You insure things that are of value, things you simply couldn’t afford to replace should the worst happen. You buy insurance for your car, your home, and your health. So, it only makes sense that you would also invest in small business insurance. After all, your business is something you’ve poured so much of your time and money into. But, the reality is, that one of the first things to hit the chopping block when a company is working on a tight budget is small business insurance. Skipping out on insurance is one of the biggest mistakes you can make when operating your own business.
It’s Not Worth the Risk
Many business owners see the price tag on small business insurance and think that forgoing what seems like just another monthly expense will save them some money. While it might save money upfront, taking on that kind of risk is completely unnecessary and downright foolish. According to a survey conducted by InsuranceBee, over 90% of small business owners cite financial turmoil as their foremost concern when setting up a business. However, nearly one-third of business owners don’t have insurance to protect their small business from financial fallout.
What is Small Business Insurance for, Anyway?
Insurance is only intended to be used if your business runs into a worst-case scenario, which to many seems unlikely. But, the question remains, why do you need insurance for your small business? There are a number of reasons why you might need to protect your business including:
- You cause damage to a client’s property.
- A visitor gets injured on your business’s property.
- Your product or service causes harm or makes someone ill.
- A disgruntled client sues your business.
- Your place of business suffers a natural disaster such as fire or flood.
- You've levied a hefty fine for not being in compliance with current regulations.
- Your business has a data breach.
There’s a Guide for That
There are many types of coverage available for small businesses and it can be overwhelming to determine what combination is best for your small business. Luckily, InsuranceBee has done the hard work for small business owners and has come up with “The Big Guide to Small Business Risk” to help you make the best decision to protect your business assets. Their guide is more than just an insurance pamphlet. It’s a comprehensive guide that will walk you through everything from risk management, legal structures, taxes, personnel issues, to the protection of physical assets and intellectual property, general liability, cyber risks, and more.
Speaking of Cyber Risks…
One of the most important reasons to protect your business with insurance in 2019 is the looming threat of cyberattacks. We live in a digital world and a cyberattack on any business can be downright crippling. Cybercriminals are increasingly targeting small businesses. Most small business owners think a cyber attack could never happen to them, but with around 85% of all cyberattacks being targeted at small businesses, the odds aren’t good. According to InsuranceBee’s guide, “data breaches are one of the leading causes of small business failure, not only because they’re expensive (sometimes millions of dollars are lost) but also because they lead to a serious breach of trust among customers.”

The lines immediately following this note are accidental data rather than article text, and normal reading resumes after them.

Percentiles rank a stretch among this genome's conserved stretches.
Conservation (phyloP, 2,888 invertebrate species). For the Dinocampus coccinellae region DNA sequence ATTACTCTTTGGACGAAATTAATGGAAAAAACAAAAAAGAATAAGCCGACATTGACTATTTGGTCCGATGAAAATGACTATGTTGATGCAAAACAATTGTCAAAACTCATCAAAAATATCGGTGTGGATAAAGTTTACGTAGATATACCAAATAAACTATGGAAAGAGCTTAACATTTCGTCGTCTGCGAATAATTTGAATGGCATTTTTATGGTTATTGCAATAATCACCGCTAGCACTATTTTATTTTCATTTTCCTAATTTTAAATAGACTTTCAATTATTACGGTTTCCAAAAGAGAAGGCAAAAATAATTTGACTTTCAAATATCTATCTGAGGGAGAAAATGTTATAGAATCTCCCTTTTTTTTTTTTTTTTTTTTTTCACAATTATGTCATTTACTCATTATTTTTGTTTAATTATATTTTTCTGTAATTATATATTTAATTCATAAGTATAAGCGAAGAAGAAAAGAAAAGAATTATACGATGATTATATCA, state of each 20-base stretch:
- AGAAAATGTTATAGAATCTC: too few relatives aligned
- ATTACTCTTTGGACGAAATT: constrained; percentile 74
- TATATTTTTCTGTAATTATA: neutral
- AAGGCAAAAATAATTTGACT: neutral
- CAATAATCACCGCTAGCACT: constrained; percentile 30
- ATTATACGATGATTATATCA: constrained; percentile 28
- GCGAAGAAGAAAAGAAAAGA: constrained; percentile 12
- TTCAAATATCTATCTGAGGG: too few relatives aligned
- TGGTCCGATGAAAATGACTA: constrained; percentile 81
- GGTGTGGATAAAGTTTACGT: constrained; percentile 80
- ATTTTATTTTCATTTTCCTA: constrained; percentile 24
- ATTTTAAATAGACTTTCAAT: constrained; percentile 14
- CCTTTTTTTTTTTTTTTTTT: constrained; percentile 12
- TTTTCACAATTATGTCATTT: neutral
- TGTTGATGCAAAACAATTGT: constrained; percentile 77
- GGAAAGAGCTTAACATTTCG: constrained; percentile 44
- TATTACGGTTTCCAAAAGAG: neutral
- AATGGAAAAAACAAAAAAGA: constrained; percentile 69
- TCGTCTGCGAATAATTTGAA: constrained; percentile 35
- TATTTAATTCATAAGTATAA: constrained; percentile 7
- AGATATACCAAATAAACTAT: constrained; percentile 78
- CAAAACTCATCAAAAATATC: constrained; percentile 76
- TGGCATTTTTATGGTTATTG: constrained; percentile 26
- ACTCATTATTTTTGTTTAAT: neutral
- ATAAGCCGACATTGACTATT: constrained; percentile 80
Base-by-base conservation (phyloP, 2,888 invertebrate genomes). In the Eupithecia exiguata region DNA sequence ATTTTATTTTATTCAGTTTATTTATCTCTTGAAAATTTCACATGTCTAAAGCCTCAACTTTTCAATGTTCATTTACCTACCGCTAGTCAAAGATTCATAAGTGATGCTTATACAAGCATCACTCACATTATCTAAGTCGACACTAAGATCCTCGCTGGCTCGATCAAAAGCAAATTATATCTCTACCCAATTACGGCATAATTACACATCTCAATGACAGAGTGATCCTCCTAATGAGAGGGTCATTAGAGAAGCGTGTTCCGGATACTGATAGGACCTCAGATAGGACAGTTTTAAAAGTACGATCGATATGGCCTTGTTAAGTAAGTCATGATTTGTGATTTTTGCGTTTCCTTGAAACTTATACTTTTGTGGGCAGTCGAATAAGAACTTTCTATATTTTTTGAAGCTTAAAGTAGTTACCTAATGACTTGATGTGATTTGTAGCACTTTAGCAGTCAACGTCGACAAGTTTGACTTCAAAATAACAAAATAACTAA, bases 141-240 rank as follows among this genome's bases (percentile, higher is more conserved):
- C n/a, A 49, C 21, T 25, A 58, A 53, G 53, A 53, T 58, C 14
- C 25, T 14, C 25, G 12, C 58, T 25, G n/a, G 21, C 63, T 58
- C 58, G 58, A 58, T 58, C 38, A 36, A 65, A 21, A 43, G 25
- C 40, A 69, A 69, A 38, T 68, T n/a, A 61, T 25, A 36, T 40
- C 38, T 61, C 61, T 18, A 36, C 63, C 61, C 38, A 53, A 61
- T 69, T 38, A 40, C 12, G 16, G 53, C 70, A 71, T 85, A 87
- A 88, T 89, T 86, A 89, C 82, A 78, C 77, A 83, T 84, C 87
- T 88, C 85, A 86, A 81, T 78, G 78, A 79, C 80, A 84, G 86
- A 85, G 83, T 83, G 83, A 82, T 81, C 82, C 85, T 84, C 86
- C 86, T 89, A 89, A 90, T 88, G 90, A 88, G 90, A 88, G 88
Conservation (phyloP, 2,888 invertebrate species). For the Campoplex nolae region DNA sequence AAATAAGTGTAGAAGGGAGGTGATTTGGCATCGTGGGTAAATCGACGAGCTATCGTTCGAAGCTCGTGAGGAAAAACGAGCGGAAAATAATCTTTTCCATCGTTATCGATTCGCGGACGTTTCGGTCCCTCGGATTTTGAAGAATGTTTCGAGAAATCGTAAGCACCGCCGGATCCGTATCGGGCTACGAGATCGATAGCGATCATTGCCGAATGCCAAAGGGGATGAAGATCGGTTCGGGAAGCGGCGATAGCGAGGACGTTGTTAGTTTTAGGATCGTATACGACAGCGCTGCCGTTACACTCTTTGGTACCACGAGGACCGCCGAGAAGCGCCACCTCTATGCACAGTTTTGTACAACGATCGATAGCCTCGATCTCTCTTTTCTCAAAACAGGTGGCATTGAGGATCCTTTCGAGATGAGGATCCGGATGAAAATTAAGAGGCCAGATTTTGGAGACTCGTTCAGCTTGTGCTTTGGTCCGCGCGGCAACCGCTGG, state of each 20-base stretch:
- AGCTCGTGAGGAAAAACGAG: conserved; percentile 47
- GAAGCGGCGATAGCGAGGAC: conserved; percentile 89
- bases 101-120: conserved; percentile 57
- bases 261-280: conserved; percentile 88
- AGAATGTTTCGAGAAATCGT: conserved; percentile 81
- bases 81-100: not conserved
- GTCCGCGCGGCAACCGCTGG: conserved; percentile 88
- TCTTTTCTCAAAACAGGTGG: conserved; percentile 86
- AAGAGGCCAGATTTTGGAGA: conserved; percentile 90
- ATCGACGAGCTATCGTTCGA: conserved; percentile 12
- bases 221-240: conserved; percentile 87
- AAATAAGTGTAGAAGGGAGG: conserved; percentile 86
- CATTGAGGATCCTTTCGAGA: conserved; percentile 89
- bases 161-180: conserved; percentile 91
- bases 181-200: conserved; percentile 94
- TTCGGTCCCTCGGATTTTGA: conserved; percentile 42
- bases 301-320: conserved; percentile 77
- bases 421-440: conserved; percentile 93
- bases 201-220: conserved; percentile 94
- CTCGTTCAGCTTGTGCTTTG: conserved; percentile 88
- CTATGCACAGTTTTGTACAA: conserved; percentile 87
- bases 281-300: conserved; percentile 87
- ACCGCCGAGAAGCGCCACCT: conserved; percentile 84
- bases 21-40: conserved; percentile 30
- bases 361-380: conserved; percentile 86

With more and more business being conducted digitally, all data must be protected. There’s a lot to consider when protecting your business from a cyber fallout, but one of the first things you can do to safeguard your business is to invest in cyber liability insurance. While cyber liability insurance should not be a replacement for good cyber risk planning (i.e. employee training, maintaining an updated and secure network and devices, performing regular data backups) it can aid in a speedy recovery should a cyber incident occur. “The Big Guide to Small Business Risk” states that cyber liability insurance covers things like:
- The cost of investigating a cyber incident.
- The cost of telling customers a breach has occurred.
- Legal fees and compensation payouts if sued for losing someone’s data.
- Defense costs if facing legal action by local or federal authorities.
- Payments of regulatory penalties or fines.
- The costs of restoring IT systems, data, and websites.
- Income lost and extra expenses if a cyber attack prevents the business from operating.
- Credit monitoring for victims of identity theft.
- The cost of reputation management and customer support.
Assuming risk is part of running any business, but when it’s your livelihood on the line, you don’t need to take any unnecessary risks. Protect the future of your business and don’t become one of the 50% of businesses that fail after only 5 years. Check out “The Big Guide to Small Business Risk” by InsuranceBee and figure out what kind of small business insurance coverage will keep you in business for the long-haul.